Louisville football and those defensive cliffhangers

Admit it. One was certain if North Carolina State had scored on that fourth and five with 50 seconds to go, the Wolfpack would have been back in teh red zone a couple plays later.

Familiar script. Onside kick, couple of pass plays, back in the red zone. Similar to scary endings in all the University of Louisville football team’s wins in the Atlantic Coast Conference this season.

Except that this UofL defense, which has given up a ton of yards in the final two minutes of, would somehow bat the football away. Specifically, Louisville’s Chandler Jones denying NC State’s Emeka Emezie the ball in the end zone. Giving UofL a 34-20 victory.

The UofL defense has had more than its share of challenges this season, worn out, hanging on for dear life at times, seemingly needing a break to survive. But anyone who kn0ws football, who saw them give up so many times last season, knows that the group has made gigantic strides this year.

All suspense has taken a toll on Louisville football fans. More importantly, however, the defensive unit is learning as it goes, getting smarter if not stronger, somehow overcoming a serious lack of depth. Competing until the very end.

Coach Scott Satterfield has been successful in vastly improving UofL’s won-lost record at 6-4 and the Cardinals eligible for a post season bowl selection. In the process, he is building a strong foundation for success next season and beyond.

But for now, the last-second histrionics will continue to be the norm..

 

UofL fans have to prioritize with overlapping, packed schedules

More than a few future Cardinals turning out for University of Louisville men’s and women’s basketball games over the weekend (Cindy Rice Shelton photos).

College basketball is back en masse for University of Louisville fans even though November has yet to reach the halfway point.  Competing head on with college and pro football  just weeks into their seasons.

Some complaints about attendance following the UofL men’s 78-55 win over Youngstown State on Sunday, a game that attracted 14,761 people at the KFC Yum! Center.  Not to worry, still the best attended game among more than half a dozen games in college basketball on Sunday.

Lamar Jackson was the main attraction at the Baltimore Ravens game at Cincinnati on Sunday (Cindy Rice Shelton photo).

What the belly-achers weren’t taking into consideration was the fact that former UofL quarterback Lamar Jackson was leading the Baltimore Ravens to a 49-13 win over the Bengals in Cincinnati. The NFL game started an hour before the basketball game, and attracted hundreds if not thousands of UofL fans, with many more watching on TV at home.

Jackson expressing his appreciation to all of the Louisville people making the trek, many of them decked out in red UofL football jerseys or purple Ravens’ jerseys. Like a homecoming for Jackson, coming to Cincinnati and seeing all those Cardinal fans.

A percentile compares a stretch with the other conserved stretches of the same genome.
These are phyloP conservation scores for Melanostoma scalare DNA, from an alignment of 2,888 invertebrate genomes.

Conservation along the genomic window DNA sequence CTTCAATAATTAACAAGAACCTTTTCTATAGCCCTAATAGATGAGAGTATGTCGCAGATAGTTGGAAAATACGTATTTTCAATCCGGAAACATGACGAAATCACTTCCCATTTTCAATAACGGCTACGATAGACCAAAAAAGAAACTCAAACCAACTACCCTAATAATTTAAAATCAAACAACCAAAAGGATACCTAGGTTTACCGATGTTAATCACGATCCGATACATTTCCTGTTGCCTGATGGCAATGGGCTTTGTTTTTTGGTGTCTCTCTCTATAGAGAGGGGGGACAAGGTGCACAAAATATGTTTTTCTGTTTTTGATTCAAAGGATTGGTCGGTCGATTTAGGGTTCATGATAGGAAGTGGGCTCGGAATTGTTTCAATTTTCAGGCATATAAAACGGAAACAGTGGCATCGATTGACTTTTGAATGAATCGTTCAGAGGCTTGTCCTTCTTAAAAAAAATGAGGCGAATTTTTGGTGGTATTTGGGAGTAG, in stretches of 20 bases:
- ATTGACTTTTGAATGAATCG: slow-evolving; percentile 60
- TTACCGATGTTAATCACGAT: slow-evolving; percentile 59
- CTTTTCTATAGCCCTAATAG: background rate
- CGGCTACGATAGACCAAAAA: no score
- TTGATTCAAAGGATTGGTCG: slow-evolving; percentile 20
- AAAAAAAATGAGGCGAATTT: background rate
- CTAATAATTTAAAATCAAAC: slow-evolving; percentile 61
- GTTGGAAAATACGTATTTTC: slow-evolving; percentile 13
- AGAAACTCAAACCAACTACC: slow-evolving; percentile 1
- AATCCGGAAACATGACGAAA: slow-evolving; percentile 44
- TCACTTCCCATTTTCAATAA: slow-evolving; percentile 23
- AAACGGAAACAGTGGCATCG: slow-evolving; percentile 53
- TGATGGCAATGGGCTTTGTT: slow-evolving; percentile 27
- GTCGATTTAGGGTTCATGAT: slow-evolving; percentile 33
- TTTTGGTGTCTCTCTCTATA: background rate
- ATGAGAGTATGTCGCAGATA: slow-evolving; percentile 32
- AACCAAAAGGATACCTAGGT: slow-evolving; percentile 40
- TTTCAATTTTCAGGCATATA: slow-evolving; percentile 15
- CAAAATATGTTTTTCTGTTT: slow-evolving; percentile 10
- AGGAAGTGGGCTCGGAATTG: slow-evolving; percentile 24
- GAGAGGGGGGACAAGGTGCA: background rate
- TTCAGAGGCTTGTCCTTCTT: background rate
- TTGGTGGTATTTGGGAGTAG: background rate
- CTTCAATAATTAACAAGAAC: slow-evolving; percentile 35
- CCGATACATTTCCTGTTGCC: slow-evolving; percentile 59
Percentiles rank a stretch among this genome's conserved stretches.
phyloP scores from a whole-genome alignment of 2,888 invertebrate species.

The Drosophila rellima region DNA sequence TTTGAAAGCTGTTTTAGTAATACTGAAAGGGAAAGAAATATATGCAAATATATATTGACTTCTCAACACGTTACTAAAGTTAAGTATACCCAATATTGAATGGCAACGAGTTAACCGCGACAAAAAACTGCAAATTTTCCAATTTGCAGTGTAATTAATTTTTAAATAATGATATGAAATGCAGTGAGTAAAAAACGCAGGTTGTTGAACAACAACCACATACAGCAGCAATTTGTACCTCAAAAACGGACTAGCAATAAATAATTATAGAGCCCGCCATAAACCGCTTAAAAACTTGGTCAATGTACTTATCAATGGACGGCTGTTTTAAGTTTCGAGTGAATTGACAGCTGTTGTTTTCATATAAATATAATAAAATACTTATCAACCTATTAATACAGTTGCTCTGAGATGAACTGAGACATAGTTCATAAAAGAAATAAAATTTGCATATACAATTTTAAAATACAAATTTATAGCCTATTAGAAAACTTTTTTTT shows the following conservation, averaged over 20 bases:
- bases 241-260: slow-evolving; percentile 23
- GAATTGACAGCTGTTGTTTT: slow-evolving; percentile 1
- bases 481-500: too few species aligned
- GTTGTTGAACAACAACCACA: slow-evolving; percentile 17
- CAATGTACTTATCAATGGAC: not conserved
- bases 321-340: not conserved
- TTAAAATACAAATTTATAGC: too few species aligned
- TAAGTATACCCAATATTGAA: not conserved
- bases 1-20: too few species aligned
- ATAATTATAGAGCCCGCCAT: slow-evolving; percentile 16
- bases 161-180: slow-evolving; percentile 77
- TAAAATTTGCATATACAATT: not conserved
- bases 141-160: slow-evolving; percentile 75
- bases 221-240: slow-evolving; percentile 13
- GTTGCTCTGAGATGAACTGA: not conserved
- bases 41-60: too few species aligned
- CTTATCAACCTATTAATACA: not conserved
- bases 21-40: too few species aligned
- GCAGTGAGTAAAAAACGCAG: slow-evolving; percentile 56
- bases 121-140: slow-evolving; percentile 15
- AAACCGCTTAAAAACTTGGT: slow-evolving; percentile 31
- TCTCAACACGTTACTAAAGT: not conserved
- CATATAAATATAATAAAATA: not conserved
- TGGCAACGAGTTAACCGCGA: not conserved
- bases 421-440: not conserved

“I think we had half a city of Louisville in the stadium,” said Ravens Coach John Harbaugh.

An unforgettable day on the field, too, with Lamar Jackson throwing for three touchdowns in a near-perfect passing performance and adding a legendary 47-yard scoring run that will be added to the all-time NFL highlights reel.

The UofL women improving their record to 2-0 start with a 76-40 win over Murray State before 7,992 fans for a 76-40 win over Murray State. Jeff Walz still looking for the right combinations, getting 14 point and 13 point performances from Jazmine Jones and Kylee Shook, respectively.

Meanwhile, the Louisville football team getting its ass handed to it in a 52-27 loss at Miami. The Cardinals gaining the Hurricanes offensively 496 to 449 yards but unable to defend a freshman quarterback. Getting burned on a school-record six touchdown passes.

Louisville athletics demanding our attention with a crowded schedule, only so much of us to go around.  Men’s and women’s games overlapping at times. Enough with the attendance gripes, please.

Gallery courtesy of Cindy Rice Shelton

Weather ne’er a factor in Louisville win over Virginia

Lots of threatening clouds and continuing gusts of wind. Menacing threats all week long from the TV weather guys. Not all that much to be concerned about, however, for diehard University of Louisville football fans at Cardinal Stadium.

Most of the moisture falling in the last five minutes, amounting to not much more than a mild distraction. Louisville claiming still another win in the Atlantic Coast Conference, all three conference wins going down to the final seconds, the final play.  The Cardinals finally prevailing, 28-21, improving to 3-2 in the conference and 5-3 overall.

After the win, a Louisville team now needing  only one more to be bowl eligible. A team skipping the “needing to learn how to win” phase, rejecting the underdog role, already competitive under the first year coach Scott Satterfield.

The UofL offense shredding a Virginia defense with 227 yards on the ground, against a defense that was allowing only 96 yards per game this season. The Cardinals added 133 more in the air for a total of 360 yards while allowing the Cavaliers 311 yards offensively.

Javian Hawkins became the first UofL freshman ever to exceed 100 yards in five consecutive home games. He was good for 136 yards in 28 carries, including two touchdowns. His final touchdown run of 17 yards at the 2:41 mark providing the margin of victory.

Malik Micale Cunningham staying healthy for an entire game, rushing for 114 yards himself, including a rushing touchdown, while connecting on six of 10 passing attempts for 126 yards. One of those a touchdown heave to Tutu Atwell on a 77-yard pass play.